28. Tyler says:

    I agree that as long as it is identified that it is a sponsored post, then there is no harm in it. No different than being an advertisement I guess.
    Best of luck to you!

  29. Jon says:

    One of the misconceptions about pay per post is that the blogger has to review or write in a positive light about the sponsor product/service/website.

    In fact, in many cases the sponsor’s only sipulation is the backlink: the blogger is free to give their honest opinion. This makes it really not much different that a paid text link ad as far as I can see. It could even been a source of writing inspiration and certainly a viable revenue stream.

    Not sure what all the fuss is about really.

    $9m in VC capital says something that is pretty tough to argue with…unless this really is Web Bubble 2.0.

  30. al-fallujah says:

    nah I don’t believe in pay per post…kinda dilutes the message of what you are trying to do with your site if you have the advertising dollars invade your content as well

  31. Mita says:

    If you can be honest about the review and disclose to your readers that you were paid for a post, then why should it matter if you were paid? Magazine writers a get assignments they don’t like sometimes and they get paid, no one disparages them. Heck, they’re called “professional” writers. I do product and restaurant reviews on my blog all the time and don’t get paid for it. Of course I have the freedom to pick what I write about. If someone will pay me to do that – that sounds fantastic.

  32. jhay says:

    I tried signing up with one of them in the hope of being ‘hired’ to write about some product or site. Unfortunately they refected my application because they do not accept Asia-specific sites like mine. Oh, well there’s always next time.

  33. CabSav says:

    My first thought is no, definitely not, then I waver and think … well, maybe under certain circumstances I could see it working.

    But my biggest issue is the money. If, as Staying Anonymous (comment number 8) says, they were offered $7.50 for a post and they couldn’t put Adsense on the same page, then no matter what — you are limiting yourself to a maximum of $7.50 for that blog.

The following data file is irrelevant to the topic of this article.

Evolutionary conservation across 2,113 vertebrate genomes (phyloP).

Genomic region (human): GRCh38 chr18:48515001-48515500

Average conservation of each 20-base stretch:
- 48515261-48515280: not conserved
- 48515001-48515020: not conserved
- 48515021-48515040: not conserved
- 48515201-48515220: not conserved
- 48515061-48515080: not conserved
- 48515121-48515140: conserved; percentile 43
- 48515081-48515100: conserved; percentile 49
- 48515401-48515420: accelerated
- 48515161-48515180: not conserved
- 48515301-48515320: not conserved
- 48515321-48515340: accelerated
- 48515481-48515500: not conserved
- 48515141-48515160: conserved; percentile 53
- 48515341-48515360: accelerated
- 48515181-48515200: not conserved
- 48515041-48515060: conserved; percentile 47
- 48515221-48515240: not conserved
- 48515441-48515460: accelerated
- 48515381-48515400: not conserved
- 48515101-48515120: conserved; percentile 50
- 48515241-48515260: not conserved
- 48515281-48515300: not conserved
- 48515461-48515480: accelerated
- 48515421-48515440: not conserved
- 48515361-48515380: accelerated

You must make other blogs in between, so you are really only ever going to get half that amount at most. $3.75 per blog doesn’t seem worth it to me.

  34. Lindsay says:

    I can’t really condemn it, since I started all my blogs with the purpose of making money. I do it from Adsense and affiliate programs, but I’m not sure there’s that much of a difference.

  35. Sebastián says:

    As a journalist, I definitely reject this type of thing. I respect those who don’t mind, however. I have a little less respect for bloggers who do it, but they’re not killing children with their bare hands, right?

    I would like to (respectfully) point two things to Ken:

    1) At least in Argentina, from where I am, those special sections look a little different from the rest of the newspaper, and if they’re not enough different they’re frowned upon. The small notice “Espacio de publicidad” (I suppose it’s simply “Advertisement” in English publications) is not considered enough to make it “fair play”.

    2) I certainly appreciate disclaimers at the beginning (preferably) or ending of paid posts, but I wouldn’t bet on them to be present on every occasion. Much to the opposite: for the system to work, it has to look as if the blogger were writing from his/her own heart, and so the company paying for the post will want it to look as if it weren’t paid.

    Sorry for my bad English. We speak Spanish over here. :)

  36. George says:

    I think they are yet another method of making money with blogs. Some people find it crossing the line to blend adsense ads into your blogs, some people find promoting ANYTHING to be crossing the line. I personally think that anything can be misused or abused.

    It’s really up to the indivual bloggers to either be honest or dishonest with their reviews. If they continue to give good reviews for bad products they will eventually lose their readers and their reputations. If they are honest they will gain readers and improve their reputation. I don’t think that the idea is bad in and of itself. I think it depends totally on the bloggers implemetation of it.